Warlords of Draenor takes place in an alternate, splinter reality in which Garrosh Hellscream has gone back in time and prevented the leaders of the old orc clans from drinking the Blood of Mannoroth. In this version of reality, several events have changed dramatically -- leading players to ask many, many questions about alternate Azeroth, how its history has been altered, and how that changes the Azeroth we know and love today. The answer is very simple: it doesn't. Not in the slightest. That alternate Azeroth, and whatever future it may hold, has no bearing on Warlords of Draenor at all. We won't be exploring that world, and our Azeroth remains unchanged.

However, people still continue to ask. So we're going to take a little trip into that alternate reality and explore what that version of Azeroth would theoretically look like without the Dark Portal. We're going to explore this alternate world, take a look at what likely never came to pass, and what happened as a result. And then we're going to quietly put all of that away, because this is all information and events that we are not going to see in Warlords of Draenor. But it'll be nice to get it out of our systems, won't it?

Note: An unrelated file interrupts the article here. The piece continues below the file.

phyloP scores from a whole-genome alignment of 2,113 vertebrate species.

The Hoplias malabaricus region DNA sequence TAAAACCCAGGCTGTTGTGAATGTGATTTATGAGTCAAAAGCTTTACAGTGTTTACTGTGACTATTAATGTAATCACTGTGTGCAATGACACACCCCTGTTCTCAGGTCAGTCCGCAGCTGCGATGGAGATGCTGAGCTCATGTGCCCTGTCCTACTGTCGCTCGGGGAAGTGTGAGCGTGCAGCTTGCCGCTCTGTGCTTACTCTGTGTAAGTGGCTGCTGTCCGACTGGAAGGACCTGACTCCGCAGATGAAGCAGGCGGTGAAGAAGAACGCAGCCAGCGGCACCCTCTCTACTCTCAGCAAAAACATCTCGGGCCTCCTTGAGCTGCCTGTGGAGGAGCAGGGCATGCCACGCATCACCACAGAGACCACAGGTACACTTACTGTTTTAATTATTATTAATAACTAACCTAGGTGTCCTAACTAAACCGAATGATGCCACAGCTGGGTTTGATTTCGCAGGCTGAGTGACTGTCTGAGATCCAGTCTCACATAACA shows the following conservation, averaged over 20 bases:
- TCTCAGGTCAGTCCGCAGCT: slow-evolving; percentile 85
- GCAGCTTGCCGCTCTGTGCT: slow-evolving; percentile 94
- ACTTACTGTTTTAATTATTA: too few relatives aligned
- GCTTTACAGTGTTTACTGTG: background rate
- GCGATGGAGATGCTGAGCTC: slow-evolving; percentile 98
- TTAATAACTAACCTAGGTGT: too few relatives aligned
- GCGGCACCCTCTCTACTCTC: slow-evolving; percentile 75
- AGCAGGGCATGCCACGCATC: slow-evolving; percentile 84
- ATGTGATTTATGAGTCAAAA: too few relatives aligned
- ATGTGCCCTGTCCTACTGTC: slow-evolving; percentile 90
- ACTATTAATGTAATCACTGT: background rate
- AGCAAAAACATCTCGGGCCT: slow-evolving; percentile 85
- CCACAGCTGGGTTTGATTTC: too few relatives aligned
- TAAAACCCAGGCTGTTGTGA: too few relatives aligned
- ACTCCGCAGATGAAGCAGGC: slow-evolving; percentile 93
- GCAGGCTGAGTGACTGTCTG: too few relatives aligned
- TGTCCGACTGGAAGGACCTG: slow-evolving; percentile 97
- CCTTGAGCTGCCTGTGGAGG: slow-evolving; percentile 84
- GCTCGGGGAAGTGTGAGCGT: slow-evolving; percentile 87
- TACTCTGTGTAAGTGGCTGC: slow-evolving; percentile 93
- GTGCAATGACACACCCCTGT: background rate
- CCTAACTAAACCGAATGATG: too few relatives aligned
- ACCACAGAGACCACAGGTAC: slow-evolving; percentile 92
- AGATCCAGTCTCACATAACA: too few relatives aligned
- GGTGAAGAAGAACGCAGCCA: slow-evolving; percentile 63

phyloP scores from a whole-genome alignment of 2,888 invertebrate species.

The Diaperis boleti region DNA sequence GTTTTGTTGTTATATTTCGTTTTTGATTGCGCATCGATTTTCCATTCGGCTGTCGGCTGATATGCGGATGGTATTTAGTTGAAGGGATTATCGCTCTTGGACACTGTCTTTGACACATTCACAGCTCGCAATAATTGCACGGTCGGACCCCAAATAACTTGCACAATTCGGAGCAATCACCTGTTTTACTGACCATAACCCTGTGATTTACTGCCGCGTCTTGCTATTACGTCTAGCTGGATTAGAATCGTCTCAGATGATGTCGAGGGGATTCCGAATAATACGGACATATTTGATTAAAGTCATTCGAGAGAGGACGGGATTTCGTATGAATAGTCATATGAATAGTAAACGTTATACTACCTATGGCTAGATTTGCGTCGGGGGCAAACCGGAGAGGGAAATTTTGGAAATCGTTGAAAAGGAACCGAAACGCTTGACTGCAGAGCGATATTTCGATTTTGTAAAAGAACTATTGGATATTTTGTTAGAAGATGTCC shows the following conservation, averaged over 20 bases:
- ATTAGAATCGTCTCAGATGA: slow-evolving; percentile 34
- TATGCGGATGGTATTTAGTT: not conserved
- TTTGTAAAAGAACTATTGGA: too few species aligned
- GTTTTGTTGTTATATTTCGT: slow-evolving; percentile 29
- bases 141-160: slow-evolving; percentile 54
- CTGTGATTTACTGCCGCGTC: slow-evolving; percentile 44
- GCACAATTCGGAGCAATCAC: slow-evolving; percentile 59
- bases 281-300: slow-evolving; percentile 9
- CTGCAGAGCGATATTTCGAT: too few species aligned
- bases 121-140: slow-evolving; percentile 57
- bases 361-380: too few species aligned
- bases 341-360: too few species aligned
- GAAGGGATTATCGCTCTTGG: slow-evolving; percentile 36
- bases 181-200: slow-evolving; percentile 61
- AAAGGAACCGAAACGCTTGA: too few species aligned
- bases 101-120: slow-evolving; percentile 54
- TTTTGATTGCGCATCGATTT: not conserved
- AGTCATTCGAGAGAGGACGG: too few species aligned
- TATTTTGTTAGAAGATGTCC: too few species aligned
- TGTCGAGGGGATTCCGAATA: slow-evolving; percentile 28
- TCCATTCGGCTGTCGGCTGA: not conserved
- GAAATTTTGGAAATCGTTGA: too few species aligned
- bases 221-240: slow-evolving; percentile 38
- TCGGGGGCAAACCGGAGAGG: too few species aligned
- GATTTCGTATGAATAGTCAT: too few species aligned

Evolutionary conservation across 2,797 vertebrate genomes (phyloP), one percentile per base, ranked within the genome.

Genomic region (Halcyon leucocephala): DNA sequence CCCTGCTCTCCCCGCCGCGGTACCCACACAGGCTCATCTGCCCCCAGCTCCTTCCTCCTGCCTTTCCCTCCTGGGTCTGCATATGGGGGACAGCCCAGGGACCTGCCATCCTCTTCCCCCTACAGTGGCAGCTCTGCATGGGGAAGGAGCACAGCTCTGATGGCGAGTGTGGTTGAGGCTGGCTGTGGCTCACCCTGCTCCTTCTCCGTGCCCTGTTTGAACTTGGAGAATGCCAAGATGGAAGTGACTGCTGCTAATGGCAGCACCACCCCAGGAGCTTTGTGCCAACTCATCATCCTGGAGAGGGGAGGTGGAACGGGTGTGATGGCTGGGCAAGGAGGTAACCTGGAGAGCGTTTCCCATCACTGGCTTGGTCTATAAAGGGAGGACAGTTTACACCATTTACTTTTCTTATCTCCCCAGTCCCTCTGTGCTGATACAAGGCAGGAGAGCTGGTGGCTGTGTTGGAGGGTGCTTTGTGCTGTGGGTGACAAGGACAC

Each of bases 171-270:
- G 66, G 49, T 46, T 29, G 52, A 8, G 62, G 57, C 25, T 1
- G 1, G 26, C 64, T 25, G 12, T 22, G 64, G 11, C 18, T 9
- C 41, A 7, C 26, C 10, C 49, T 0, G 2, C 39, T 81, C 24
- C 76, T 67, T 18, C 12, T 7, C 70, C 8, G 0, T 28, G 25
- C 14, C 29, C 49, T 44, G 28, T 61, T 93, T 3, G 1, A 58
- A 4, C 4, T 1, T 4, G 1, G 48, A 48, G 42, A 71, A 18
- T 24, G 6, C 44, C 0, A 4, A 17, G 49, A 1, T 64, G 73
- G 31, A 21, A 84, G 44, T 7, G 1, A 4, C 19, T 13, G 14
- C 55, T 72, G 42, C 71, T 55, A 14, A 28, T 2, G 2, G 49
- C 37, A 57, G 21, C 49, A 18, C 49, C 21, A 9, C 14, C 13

Today's Know Your Lore is a Tinfoil Hat edition. The following contains speculation and history based on known material. These speculations are merely theories and shouldn't be taken as fact or official lore.

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Filed under: Lore, Know your Lore

Know Your Lore: Which side is Wrathion on, anyway?

Know Your Lore Which side is Wrathion on, anyway
The World of Warcraft is an expansive universe. You're playing the game, you're fighting the bosses, you know the how -- but do you know the why? Each week, Matthew Rossi and Anne Stickney make sure you Know Your Lore by covering the history of the story behind World of Warcraft.